Google Docs vs Google Drive


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Google Docs
Google Docs is a free, Web-based office suite, and data storage service. Documents, spreadsheets, presentations can be created with Google Docs, imported through the web interface, or sent via email. Documents can be saved to a user's local computer in a variety of formats. Google Docs serves as a collaborative tool for editing amongst in real time. If you are looking for self-hosted open-source Google Docs alternative, pay attention to ONLYOFFICE.
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Google Drive
Online file storage and syncing service working as a file system for other Google's services. Allows to sync files between all your computers and mobile devices or collaborate on files with your team and partners. Version control, OCR, powerful online viewer. Provides 5 GB free disk space. Google Drive free alternatives are: OneDrive, Box, Dropbox
Comparing Google Docs vs Google Drive is like comparing apples to oranges. Because your business is unique and nobody except you can decide, which is better for your company. But we can add some fun to your research and suggest some new comparison parameters.

Let's start with videos. We think that Google Drive has better video than Google Docs



Ok, now let's compare the UI. Looks like Google Drive has more user-friendly interface than Google Docs because it's bigger. At least on our screenshots


To compare the popularity of the solutions we counted how many alternatives people search for each of them on the Internet. And it turns out that Google Docs is more popular than Google Drive

Now let's look at the recent activities of our competitors:

- Google launches Drive File Stream to replace the Google Drive desktop app for G Suite users (in 2017)
- Google updates Docs with new collaboration features (in 2017)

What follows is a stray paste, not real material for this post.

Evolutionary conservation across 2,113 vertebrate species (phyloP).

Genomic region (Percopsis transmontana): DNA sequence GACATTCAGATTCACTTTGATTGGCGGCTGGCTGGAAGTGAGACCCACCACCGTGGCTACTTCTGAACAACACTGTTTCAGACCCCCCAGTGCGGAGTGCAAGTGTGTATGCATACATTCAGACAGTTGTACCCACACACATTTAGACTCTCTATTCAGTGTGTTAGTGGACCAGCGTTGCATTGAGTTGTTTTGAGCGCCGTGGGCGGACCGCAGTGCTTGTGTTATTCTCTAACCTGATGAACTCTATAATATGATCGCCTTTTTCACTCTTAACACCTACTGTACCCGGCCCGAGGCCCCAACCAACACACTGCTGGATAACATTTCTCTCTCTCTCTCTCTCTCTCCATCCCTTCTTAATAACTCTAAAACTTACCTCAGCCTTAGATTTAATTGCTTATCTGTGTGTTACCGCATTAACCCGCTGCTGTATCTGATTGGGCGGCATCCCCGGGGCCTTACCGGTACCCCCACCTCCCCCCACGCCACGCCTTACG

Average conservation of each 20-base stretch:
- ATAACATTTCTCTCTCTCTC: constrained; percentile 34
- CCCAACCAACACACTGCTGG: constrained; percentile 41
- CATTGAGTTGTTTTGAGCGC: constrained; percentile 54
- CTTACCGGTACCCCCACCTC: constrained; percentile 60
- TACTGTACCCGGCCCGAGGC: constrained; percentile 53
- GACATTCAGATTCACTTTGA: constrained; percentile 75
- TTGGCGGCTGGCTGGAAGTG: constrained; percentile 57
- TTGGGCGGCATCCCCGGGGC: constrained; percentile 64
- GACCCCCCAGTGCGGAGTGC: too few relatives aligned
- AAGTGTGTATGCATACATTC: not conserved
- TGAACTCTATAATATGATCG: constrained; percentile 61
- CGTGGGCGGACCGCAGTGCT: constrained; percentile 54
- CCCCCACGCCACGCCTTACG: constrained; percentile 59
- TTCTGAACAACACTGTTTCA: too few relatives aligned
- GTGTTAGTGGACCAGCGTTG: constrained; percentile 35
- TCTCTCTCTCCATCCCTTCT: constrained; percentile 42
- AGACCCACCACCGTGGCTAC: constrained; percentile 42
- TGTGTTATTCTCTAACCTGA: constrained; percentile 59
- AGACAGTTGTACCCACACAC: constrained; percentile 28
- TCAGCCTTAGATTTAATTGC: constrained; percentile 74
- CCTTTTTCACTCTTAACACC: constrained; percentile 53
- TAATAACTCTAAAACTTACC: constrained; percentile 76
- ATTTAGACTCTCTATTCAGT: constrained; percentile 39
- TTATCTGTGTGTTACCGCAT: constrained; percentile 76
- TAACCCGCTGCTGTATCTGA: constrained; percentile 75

- Google Drive gets a new Backup & Sync desktop app (in 2017)
- Google updated Drive with a focus on its business users (in 2017)
- Google Docs now let you create custom templates (in 2016)
- G Suite adds some intelligence to Docs (in 2016)
- Google Drive gets intelligent search (in 2016)
- Google Drive adds OpenDocument support, sending files as attachments (in 2014)
- Google Drive for desktop now allows to launch files in preferred applications (in 2014)
- Google Docs for iPhone/iPad now can edit MS Office files (in 2014)

Looks like Google Drive was recently more active than Google Docs (at least in our news). We also found some news, in which Google Docs and Google Drive meet head to head:

2010 - GDrive is now officially Google Docs to defeate Google Docs

GDrive
The soap opera about fabled GDrive (Google's online storage service) is finally over. As we expected, Google will not create a separate service. Instead, Google Docs allow now to upload any files and use them for online collaboration. Each account provides 1Gb free of charge. Additional memory can be purchased for $ 0.25/Gb per year. Google Apps users can purchase additional 5GB for $17 per year. Maximum file size is 250 MB. Many file types can be viewed online using Google Viewer (unfortunately, video is not supported). In addition, Google opened the Google Documents List API, which allows third-party applications to synchronize files with Google Docs or use it as an online file storage. There are already 3 useful applications using this API:

- Memeo Connect - desktop client that syncs files across multiple computers using Google Docs
- Syncplicity - allows you to create online backups using Google Docs.
- Manymoon - online project management system that uses Google Docs to store project files